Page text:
Saturday, November 16, 2013

Learn About FXS

The most common cause of inherited intellectual disability is Fragile X syndrome (FXS).  It is estimated that about 1 in 4,000 males and 1 in 6,000 to 8,000 females are born with FXS.  FXS occurs in all racial and ethnic groups.

Some of the signs of FXS include developmental delays.  Examples include not talking, walking, and/or sitting at the same time as children of the same age.  Another sign could include learning disabilities such as trouble learning new skills.  FXS signs include social and behavioral problems that are exhibited in not making eye contact, trouble paying attention, acting and speaking without thinking, frequent tantrums, and hand flapping.  Children with FXS can also have anxiety and mood problems and be sensitive to light and touch.

Males who have FXS usually have some degree of intellectual disability that can range from mild to severe. Females with FXS can have normal intelligence.  Only about one-third to one-half of affected females has some degree of intellectual disability.

Physical signs of an individual with FXS, that are subtle that become more obvious with age, are long, narrow face, large ears, large head, overly flexible joints (especially the fingers), and prominent forehead and chin.   Girls with FXS generally have fewer physical signs of the condition than males.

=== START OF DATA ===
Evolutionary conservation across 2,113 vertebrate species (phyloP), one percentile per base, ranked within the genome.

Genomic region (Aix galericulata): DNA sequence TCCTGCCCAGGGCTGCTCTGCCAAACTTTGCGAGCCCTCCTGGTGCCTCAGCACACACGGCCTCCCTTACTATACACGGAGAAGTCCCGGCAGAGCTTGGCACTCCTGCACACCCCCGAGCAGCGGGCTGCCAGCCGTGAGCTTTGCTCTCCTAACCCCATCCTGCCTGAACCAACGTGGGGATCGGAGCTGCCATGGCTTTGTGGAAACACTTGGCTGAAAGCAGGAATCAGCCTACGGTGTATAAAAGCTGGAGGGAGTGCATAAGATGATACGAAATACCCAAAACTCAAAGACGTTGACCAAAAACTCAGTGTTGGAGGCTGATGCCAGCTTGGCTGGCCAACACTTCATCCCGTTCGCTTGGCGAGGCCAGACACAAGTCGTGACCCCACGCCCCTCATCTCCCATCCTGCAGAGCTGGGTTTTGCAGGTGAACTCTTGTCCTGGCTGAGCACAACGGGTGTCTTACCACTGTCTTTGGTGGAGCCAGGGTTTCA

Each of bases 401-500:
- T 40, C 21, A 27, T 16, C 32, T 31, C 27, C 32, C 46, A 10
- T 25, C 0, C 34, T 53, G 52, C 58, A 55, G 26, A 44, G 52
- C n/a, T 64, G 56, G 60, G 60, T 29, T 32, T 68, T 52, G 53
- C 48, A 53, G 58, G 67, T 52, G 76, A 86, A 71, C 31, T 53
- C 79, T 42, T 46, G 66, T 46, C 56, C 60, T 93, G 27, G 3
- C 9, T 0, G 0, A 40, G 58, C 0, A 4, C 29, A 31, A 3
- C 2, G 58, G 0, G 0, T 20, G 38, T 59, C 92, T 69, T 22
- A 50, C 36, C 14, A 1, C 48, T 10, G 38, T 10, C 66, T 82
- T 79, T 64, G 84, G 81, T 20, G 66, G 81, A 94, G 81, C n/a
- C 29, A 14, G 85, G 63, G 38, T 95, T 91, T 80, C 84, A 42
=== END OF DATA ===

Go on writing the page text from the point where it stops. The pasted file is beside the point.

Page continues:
A diagnosis of FXS is confirmed through testing a person's DNA by a blood test.  This test is ordered by a doctor or genetic counselor.  The blood sample is sent to a laboratory and checked to determine if there is a gene mutation (change).   Around 35 to 37 months (three years of age) boys are diagnosed.  Girls are diagnosed later at forty-one months.

A diagnosis of FXS helps the family understand the reason for a child’s intellectual disability and behavior problems.  An early diagnosis also helps the family learn more ways  to help the child reach his or her full potential. 

Most children with FXS have a normal life span and do not have serious medical problems.  Five percent of girls and fifteen percent of boys affected by FXS develop seizures, that are most often are controlled through medication.  The risk for chronic inner ear infections is increased in children with FXS and may increase the need to have tubes placed in their ears.

A child with FXS may have mitral valve prolapsed, a heart condition, that causes heart murmurs.  In most cases this is not life-threatening and does not require treatment.

While there is no cure for FXS there are treatment services that help with learning skills such as learning to walk, talk and interact with others.  Medicine can be used to control behavior problems.  Early intervention services (birth to age three) may help improve a child’s development.  Through the local Children’s Developmental Services Agency a child can be evaluated and receive treatment.  A treatment plan that involves parents, child, teachers, and health care providers allows everyone to work together to help guide the success of the child with FXS.
For more information on FXS contact your physician.  Additional information is available online at the National Fragile X Foundation- .

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